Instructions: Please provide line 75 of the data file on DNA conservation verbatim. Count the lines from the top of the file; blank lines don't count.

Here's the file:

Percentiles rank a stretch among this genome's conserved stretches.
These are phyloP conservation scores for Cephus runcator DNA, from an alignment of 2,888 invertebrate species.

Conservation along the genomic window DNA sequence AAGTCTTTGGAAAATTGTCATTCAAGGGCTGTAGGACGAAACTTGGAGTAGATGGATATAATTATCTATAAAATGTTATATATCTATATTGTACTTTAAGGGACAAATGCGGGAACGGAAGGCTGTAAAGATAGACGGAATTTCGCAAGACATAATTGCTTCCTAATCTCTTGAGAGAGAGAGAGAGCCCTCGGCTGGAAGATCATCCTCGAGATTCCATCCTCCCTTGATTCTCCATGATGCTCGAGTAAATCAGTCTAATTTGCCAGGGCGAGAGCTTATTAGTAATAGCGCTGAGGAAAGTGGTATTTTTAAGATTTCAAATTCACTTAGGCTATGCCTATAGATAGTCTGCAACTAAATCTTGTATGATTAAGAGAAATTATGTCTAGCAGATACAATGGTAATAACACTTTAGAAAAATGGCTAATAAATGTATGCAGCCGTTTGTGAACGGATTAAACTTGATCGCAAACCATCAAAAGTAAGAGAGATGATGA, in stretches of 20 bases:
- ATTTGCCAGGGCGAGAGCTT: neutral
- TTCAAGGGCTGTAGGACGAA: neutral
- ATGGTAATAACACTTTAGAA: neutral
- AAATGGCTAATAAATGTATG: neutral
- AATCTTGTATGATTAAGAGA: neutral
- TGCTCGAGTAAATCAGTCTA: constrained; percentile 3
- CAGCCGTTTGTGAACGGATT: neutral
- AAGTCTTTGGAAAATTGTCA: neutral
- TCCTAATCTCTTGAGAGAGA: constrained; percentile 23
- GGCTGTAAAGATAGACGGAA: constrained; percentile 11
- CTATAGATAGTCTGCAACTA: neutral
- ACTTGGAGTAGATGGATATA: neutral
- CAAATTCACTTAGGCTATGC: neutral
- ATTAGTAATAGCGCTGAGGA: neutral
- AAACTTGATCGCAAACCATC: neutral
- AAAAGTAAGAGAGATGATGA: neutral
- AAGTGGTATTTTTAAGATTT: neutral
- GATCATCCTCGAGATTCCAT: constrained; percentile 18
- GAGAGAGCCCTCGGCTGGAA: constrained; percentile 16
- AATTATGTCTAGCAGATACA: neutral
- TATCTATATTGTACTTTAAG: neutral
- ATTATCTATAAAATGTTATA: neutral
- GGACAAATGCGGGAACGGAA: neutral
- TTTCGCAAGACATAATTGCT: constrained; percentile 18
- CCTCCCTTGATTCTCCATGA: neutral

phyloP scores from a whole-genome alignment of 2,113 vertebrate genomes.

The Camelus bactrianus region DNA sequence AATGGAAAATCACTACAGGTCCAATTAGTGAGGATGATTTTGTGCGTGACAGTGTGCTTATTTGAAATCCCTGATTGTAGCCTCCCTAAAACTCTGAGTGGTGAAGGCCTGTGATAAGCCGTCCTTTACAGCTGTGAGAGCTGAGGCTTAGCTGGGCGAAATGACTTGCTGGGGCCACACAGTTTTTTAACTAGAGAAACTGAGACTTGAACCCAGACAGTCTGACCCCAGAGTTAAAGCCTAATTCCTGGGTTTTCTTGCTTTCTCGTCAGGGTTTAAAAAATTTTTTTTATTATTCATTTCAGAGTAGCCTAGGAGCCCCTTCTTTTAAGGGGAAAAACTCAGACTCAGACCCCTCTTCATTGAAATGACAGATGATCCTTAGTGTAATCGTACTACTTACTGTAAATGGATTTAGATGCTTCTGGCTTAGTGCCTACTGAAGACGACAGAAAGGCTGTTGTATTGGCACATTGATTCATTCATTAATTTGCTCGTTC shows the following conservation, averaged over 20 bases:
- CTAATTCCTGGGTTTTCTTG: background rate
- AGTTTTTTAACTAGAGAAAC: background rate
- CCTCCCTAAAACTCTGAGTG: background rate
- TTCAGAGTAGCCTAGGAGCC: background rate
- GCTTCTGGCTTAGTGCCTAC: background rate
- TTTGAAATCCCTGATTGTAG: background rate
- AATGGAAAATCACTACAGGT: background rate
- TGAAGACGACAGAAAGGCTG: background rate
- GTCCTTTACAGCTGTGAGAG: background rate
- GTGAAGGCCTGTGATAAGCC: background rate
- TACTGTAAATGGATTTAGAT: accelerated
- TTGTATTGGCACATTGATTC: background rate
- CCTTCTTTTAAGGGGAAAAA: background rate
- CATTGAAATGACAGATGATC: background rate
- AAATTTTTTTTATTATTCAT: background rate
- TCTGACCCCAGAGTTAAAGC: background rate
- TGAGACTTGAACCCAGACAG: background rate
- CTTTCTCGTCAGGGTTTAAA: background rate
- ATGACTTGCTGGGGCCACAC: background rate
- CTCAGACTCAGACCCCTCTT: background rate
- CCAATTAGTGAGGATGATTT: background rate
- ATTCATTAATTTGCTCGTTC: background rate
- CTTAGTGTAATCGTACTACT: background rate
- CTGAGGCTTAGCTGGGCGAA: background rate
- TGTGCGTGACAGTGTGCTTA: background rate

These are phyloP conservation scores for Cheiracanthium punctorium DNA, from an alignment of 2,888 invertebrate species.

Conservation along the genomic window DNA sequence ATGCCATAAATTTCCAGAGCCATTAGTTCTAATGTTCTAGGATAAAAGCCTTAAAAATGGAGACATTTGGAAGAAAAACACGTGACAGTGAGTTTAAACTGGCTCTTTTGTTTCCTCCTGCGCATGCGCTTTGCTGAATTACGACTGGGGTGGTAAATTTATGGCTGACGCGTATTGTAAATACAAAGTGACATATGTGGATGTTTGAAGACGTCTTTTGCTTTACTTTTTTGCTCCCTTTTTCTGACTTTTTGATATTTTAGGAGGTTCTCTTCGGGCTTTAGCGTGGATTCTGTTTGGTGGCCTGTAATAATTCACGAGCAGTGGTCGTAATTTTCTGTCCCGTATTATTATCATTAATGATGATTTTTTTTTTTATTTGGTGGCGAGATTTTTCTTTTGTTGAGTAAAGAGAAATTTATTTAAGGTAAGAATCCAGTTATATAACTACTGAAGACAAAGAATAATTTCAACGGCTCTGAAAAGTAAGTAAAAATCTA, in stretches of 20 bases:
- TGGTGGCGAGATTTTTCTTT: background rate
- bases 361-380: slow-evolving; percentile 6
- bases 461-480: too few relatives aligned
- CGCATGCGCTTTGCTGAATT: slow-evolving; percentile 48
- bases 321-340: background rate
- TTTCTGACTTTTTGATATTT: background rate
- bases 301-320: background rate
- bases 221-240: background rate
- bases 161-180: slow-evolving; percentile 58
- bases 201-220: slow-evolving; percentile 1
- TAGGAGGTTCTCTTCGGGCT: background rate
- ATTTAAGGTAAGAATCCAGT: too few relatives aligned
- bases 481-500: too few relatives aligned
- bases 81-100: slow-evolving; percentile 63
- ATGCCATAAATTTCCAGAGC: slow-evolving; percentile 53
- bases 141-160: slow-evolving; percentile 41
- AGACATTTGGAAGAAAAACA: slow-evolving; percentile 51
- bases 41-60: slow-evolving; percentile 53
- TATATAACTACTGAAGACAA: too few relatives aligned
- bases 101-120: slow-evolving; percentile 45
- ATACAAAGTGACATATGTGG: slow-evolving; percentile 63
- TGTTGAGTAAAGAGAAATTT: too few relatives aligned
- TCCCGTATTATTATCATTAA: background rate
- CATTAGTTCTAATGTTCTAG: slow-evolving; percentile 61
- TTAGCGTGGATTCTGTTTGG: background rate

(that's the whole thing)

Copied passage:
- bases 41-60: slow-evolving; percentile 53